As the UK goes through one of the most complex divorces in its history as it exits Europe, the country’s top law firms are doing gold work.
It’s a joke: In divorce there are no winners, only alternate attorneys. Well, this cynicism appears to apply to Brexit. complex and permanent The series of divorces in the United Kingdom burdens the British and European economies with enormous problems. Here too, regardless of the outcome, there are no winners. Or at least, there appears to be one target group benefiting from this unsavory saga: law firms.
“We’ve grown about 10 percent over the last two years,” said David Patient, managing partner at Travers Smith. New York times. The international office, headquartered in London, has been working mainly for financial institutions since 1801. Last year alone, the 100 largest offices in the UK generated sales worth £24 billion, or approximately €28 billion. About 9.3 billion euros more than in 2007, just before the financial crisis. This is evidenced by the data collected before Lawyer, a British monthly magazine for commercial and corporate lawyers. In the same period, these major companies hired 21,000 lawyers.
“Brexit is big business”
Freshfields is one of the top offices out there in this line of work. “Of course, changes like those resulting from Brexit create a lot of work,” says a Belgian partner of Freshfields. “In particular planning restructuring activities, and reducing risks, across many sectors. In the financial sector, Brexit is leading to many shifts from London to Frankfurt and to a lesser extent to Paris. All of these organizations also have branches in Belgium that are involved in This is to some extent.
Freshfields may be the world’s oldest international law firm, but it has a dedicated Brexit email address. This is striking: the entry of social media into international business law. Companies now have Instagram and Twitter accounts highlighting their Brexit experience, with links to internal podcasts, white papers and occasional sales videos. Brexit is big business and has contributed to sophisticated self-promotion that has transcended the traditional conservative approach and low esteem inherent in such a sector.
So-called webinars about Brexit have also grown significantly in the past two years. A few weeks ago, Eversheds Sutherland, a firm of more than 2,800 lawyers worldwide, installed a massive video screen in its lobby displaying the latest news and information. Things are a little quieter at Eversheds Sutherland’s headquarters in Brussels. Stefan Corbani, a partner at the British American firm, remains calm. “In the UK, Brexit has been a hot topic for our office for more than two years. Since the referendum, several working groups have been set up. Most of them are based in London, and I am in the British capital every month.”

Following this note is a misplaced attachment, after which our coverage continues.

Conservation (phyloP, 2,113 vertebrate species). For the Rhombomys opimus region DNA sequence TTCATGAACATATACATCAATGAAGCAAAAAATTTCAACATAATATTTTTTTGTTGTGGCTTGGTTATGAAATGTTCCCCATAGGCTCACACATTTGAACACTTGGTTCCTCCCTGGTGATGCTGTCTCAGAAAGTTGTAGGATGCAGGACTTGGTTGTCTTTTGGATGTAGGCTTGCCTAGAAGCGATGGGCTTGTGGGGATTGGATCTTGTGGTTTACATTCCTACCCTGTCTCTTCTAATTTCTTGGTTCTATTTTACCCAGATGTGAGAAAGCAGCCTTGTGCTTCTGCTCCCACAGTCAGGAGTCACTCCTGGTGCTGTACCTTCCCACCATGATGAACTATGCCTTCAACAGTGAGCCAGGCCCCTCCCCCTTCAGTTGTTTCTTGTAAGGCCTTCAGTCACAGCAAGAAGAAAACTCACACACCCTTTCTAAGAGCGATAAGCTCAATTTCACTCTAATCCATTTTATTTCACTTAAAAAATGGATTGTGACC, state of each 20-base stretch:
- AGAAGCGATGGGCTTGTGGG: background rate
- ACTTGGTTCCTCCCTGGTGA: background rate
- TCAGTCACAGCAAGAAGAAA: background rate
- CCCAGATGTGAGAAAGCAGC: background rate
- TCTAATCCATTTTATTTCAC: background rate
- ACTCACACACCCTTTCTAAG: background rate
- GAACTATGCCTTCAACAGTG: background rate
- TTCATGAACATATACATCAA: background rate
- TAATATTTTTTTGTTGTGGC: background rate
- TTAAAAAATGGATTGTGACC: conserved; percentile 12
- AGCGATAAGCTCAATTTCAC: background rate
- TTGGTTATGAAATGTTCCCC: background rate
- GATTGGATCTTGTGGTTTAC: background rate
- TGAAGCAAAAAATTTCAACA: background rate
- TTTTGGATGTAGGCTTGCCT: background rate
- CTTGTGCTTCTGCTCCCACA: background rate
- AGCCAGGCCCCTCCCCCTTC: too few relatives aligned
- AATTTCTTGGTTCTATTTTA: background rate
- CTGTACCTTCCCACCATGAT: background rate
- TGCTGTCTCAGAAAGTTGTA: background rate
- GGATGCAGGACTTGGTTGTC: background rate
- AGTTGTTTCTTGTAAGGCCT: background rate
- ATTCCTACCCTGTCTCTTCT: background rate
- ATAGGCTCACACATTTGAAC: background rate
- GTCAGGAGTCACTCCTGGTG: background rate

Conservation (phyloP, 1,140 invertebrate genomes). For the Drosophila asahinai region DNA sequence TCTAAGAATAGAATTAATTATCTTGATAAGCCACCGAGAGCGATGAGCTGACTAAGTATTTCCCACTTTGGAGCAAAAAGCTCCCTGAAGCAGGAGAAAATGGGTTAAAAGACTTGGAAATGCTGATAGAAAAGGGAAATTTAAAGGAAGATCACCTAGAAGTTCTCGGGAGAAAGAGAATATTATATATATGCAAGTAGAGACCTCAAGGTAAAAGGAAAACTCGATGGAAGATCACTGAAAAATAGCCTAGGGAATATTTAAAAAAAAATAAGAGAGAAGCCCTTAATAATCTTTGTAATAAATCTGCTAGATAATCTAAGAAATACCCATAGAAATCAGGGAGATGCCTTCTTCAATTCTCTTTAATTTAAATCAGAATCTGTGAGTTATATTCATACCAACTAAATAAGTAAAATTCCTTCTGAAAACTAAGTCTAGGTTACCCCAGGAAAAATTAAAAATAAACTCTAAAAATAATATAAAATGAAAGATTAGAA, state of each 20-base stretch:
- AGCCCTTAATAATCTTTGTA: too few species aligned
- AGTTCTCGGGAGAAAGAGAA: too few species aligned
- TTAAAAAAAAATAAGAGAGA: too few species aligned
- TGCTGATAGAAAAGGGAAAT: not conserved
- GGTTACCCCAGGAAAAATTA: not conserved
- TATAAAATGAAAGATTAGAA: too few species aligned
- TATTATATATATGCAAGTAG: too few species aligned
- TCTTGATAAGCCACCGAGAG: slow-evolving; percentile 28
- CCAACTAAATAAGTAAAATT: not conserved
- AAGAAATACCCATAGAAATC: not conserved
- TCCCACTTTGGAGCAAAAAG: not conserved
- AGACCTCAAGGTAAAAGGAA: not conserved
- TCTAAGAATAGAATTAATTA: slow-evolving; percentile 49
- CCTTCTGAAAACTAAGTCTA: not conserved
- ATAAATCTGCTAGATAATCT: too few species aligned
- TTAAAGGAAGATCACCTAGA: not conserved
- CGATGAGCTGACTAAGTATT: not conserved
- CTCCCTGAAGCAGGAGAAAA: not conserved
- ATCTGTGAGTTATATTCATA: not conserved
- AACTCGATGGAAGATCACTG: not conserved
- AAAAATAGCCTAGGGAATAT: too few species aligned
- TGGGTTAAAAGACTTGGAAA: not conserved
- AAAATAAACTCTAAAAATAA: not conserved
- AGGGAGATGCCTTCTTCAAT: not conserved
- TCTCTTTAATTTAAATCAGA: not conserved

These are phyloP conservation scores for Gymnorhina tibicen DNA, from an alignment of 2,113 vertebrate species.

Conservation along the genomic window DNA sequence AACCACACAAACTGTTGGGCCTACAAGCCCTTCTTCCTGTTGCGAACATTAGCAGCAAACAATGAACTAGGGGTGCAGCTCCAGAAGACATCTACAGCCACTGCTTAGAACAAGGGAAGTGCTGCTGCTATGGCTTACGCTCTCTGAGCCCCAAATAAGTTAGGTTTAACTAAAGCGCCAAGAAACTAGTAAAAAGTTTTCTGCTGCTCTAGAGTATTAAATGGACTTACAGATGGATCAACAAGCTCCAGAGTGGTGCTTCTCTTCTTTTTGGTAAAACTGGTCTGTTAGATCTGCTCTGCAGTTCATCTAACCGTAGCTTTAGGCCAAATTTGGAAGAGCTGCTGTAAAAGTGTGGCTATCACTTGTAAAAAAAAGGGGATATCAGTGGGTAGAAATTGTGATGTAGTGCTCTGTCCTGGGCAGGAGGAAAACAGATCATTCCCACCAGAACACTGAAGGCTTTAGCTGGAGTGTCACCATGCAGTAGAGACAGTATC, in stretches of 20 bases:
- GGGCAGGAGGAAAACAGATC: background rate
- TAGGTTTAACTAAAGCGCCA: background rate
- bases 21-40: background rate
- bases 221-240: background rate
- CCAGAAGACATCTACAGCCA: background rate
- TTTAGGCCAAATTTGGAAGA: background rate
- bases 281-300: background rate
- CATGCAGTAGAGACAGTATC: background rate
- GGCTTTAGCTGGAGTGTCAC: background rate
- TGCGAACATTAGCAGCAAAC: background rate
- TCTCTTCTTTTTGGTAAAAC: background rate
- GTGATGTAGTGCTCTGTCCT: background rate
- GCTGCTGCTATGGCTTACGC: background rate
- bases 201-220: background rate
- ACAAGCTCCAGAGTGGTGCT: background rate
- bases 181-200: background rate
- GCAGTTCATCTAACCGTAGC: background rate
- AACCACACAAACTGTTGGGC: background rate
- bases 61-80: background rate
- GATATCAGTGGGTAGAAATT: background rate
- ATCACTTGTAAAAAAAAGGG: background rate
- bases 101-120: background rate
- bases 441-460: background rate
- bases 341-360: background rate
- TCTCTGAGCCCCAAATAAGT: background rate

The office works for major international companies as well as airline companies. They create models of those companies based on currently available information. “You have a working group that mainly focuses on trade relations and their consequences for business relations. The second group, in which I am mainly involved, studies the consequences for labor relations. What about the free movement of people, social security and tax authorities?
The big problem teams face is working in fog. “Because the final answer so far is: We do not know“Which scenario will be successful remains to be seen at the moment, although I am increasingly betting on a hard Brexit,” says Corbani. What is striking for Corbani is companies’ delay in realizing the enormous problem they face. “Life has really only begun in the last two weeks,” she faces. Even then, I think most assumed that a solution would emerge. But theater at Westminster is now causing despair among many.”
Andrew Hood, a partner at Fieldfisher, a London firm with more than 1,000 lawyers, agrees. New York times. “In the last six weeks, the number of clients waking up to what Brexit looks like without an appointment has doubled, or even tripled.”
According to the American newspaper, major multinational companies will spend more than 10 million euros on “measures” for matters related to Britain’s exit from the European Union, such as restructuring, intellectual property rights and labor law. So golden times for large offices? Stefan Corbani adds nuance. “Honestly, I don’t think this is a goldmine at the moment. The introduction of the GDPR Privacy Directive was much more interesting in that regard. Once the framework was established, it was very easy to move it around. The problem with Brexit is Not only is it more complicated, you don’t have any framework at all. Frankly, I think an economy that’s typically doing well is more important to our office than Brexit.
Furthermore, it remains to be seen how the influence of Anglo-Saxon law firms themselves will be affected by Brexit. says Jolyon Maugham, tax lawyer from Devereux Chambers New York times: “It’s like being an undertaker during the plague. You’re busy now, but a little scared about your business model.